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Will hemp homes solve the building material shortage?

By Mike Wheatley | August 5, 2021

Sky rocketing prices for building materials have been a common complaint from home builders over the past year. The costs of lumber, steel and concrete have all soared, and now some are promoting the idea of hemp as a more affordable alternative.

Hemp does contain cannabis, but the concentration of THC is much, much lower so it has never been used as a recreational drug. On the other hand, it has traditionally been used to make textiles, paper, and food. More recently, it has even been used as an alternative to corn in biofuels. And hemp pellets can be burned for fuel too.

Another potential use is hemp-based plastic, which is biodegradable and both cheaper and stronger than petroleum-based plastics.

And what of building? Well, as Think Realty explained in a recent post, it can actually be considered a kind of wonder material, with dozens of possible applications. For instance it can be used for insulation, where it provides higher ratings than other types of materials and is lighter and easier to use. It can also replace concrete. So-called “hempcrete” can be used to manufacture blocks (pictured), panels and even 3D-printed shapes for walls and floors. Hempcrete isn’t suitable for load-bearing walls, mind you, but hemp adobe is. It’s a mix of refractories, water, and hemp and it has a very quick set time and excellent thermal and structural qualities that surpass even concrete.

Hemp is a replacement for wood too. It can be extruded just like lumber can, in order to make boards, wood blanks, plywood – you name it. It has a similar level of hardness to oak. Best of all though, while a softwood lumber tree takes around 40 years to grow, hemp can grow in just 90 days. It grows at about the same speed as bamboo, and it’s possible to get three growing seasons per year in some parts of the U.S.

It’s environmentally-friendly too since hemp sequesters greater amounts of carbon from the atmosphere than other crops. So hemp buildings have the potential to be carbon negative if done right, Think Realty said.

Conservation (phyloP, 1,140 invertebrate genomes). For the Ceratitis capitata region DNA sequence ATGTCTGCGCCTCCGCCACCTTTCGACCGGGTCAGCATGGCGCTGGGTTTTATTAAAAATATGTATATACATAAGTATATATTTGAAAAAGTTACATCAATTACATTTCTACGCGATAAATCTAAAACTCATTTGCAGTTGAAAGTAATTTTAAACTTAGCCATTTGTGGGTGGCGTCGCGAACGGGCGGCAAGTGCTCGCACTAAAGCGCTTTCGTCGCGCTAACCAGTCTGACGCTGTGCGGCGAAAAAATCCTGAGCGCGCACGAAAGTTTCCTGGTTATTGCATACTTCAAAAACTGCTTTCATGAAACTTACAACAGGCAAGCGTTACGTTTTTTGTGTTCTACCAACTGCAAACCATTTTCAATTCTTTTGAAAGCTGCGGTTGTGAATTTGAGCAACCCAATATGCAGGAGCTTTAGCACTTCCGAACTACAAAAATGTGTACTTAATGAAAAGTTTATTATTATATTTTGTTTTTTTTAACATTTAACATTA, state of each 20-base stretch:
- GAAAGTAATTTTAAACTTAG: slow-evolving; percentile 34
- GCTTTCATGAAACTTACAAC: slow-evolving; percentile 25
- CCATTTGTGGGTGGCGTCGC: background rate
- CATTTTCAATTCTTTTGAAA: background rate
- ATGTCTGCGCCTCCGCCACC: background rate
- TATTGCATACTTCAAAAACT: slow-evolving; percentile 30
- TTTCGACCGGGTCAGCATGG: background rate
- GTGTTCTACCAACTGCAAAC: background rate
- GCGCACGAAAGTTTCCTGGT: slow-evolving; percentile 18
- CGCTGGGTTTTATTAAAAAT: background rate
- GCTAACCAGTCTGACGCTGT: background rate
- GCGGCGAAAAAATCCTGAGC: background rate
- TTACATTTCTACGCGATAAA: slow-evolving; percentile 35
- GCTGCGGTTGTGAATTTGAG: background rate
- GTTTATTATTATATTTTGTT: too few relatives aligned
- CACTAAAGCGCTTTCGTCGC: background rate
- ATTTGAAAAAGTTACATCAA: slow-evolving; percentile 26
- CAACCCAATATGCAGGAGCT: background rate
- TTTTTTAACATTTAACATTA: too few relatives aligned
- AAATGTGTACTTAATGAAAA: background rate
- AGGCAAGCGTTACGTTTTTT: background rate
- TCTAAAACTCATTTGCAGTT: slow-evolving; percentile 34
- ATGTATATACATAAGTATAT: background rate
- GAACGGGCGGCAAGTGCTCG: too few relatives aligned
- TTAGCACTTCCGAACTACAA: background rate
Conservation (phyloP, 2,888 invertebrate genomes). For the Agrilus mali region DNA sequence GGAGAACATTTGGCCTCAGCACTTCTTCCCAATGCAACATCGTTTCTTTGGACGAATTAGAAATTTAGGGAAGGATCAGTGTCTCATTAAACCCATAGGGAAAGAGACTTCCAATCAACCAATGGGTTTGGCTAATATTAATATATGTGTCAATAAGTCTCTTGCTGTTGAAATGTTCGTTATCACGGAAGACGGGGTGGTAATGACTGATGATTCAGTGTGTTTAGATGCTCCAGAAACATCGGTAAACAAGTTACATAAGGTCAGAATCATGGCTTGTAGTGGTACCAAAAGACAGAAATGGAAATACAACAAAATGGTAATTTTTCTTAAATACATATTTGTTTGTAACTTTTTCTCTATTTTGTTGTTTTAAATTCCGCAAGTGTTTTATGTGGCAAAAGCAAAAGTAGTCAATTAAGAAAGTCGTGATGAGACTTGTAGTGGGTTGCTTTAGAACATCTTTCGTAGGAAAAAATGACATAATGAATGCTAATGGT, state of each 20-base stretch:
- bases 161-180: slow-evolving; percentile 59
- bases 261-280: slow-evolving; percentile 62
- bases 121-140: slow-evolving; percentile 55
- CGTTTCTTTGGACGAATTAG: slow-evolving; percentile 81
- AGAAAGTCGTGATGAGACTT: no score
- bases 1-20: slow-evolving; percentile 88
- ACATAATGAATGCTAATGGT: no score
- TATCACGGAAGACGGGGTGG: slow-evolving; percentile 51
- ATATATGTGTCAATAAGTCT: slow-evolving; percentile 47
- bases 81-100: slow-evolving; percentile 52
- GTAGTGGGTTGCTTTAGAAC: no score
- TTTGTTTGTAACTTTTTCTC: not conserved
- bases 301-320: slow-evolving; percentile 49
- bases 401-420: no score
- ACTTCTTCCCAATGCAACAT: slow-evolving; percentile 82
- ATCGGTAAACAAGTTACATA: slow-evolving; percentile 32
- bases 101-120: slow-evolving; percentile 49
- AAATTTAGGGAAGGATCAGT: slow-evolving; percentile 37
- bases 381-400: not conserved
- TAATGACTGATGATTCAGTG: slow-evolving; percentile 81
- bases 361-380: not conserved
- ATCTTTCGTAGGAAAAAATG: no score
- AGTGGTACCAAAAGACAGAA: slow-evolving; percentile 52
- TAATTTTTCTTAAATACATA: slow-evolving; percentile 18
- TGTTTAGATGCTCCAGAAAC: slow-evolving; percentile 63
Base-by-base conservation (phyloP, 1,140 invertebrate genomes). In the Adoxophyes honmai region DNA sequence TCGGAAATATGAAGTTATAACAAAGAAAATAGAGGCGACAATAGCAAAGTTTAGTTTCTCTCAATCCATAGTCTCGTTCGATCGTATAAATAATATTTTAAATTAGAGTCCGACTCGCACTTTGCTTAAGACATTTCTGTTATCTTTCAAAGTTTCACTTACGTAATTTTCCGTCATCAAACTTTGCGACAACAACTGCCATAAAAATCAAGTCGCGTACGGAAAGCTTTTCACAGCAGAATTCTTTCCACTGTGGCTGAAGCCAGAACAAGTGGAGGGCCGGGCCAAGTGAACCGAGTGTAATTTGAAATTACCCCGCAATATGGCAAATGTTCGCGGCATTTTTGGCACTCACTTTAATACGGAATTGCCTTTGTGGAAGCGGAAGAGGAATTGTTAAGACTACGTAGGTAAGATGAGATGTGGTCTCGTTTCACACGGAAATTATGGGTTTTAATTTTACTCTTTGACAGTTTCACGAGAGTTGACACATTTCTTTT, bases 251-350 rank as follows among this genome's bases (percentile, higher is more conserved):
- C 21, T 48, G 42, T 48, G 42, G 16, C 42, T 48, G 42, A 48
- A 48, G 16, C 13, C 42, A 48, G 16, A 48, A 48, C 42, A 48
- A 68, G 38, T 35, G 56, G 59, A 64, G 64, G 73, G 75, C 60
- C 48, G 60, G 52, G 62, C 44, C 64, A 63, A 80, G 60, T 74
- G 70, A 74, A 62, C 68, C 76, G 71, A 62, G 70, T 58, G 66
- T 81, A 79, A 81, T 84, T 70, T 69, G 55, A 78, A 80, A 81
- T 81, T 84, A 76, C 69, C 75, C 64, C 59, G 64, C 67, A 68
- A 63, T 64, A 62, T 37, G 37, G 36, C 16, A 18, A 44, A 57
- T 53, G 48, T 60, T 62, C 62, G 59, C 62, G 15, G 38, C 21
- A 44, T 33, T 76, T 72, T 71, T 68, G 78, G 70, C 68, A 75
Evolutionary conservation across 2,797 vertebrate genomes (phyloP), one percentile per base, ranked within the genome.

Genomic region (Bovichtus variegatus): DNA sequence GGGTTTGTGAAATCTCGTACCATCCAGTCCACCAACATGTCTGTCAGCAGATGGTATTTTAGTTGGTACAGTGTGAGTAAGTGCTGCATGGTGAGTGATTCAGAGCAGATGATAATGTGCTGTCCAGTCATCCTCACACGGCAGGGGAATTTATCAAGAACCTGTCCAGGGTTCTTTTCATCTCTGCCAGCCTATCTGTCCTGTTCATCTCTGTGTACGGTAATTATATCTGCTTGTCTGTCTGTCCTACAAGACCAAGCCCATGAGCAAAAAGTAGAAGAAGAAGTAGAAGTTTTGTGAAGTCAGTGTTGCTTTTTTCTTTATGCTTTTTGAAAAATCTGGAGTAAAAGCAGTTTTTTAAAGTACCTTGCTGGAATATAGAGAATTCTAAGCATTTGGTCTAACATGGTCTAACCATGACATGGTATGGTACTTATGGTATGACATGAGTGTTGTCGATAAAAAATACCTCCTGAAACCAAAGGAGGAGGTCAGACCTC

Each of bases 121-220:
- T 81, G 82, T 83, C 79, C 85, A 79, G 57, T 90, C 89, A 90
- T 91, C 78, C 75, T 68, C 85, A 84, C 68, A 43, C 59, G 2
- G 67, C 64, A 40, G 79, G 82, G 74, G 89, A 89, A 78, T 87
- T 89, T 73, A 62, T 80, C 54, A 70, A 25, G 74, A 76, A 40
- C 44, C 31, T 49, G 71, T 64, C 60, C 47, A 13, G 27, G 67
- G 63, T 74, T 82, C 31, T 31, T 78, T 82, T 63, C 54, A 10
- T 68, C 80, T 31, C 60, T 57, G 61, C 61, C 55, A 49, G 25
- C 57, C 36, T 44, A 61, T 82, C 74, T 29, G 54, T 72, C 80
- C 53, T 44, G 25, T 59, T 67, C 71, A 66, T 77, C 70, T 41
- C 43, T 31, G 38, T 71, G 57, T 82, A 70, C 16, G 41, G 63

To sum it up, hemp can be used in everything from footings to floors, roofs and walls, insualtion, shingles and more. It can replace bricks and blocks, can be used to make cabinets and sheets. It’s also incredibly resistant to mildew, mold, pests such as termites and it’s a natural fire retardant.

The only problem is hemp’s reputation. Because it was grouped with marijuana so long and illegal to grow until 2018, few people are aware of the benefits. So its use in construction remains uncommon.

That could be about to change. At present there’s still no hemp supply chain in place for the products to go from farms to those who can make it into hempcrete or hemp lumber. Smaller companies are trying to do that though, so it may not be too long before we start seeing more hemp homes in the U.S

“Within the next few years you will begin to see hemp homes and hemp alternatives for lumber, concrete and steel,” Steve Streetman wrote in Think Realty. “When a product is better, cheaper and faster, as well as more environmentally friendly, it can’t be held down for long now that it’s legal and the rules for growing it have been developed.”

Mike Wheatley is the senior editor at Realty Biz News. Got a real estate related news article you wish to share, contact Mike at [email protected].
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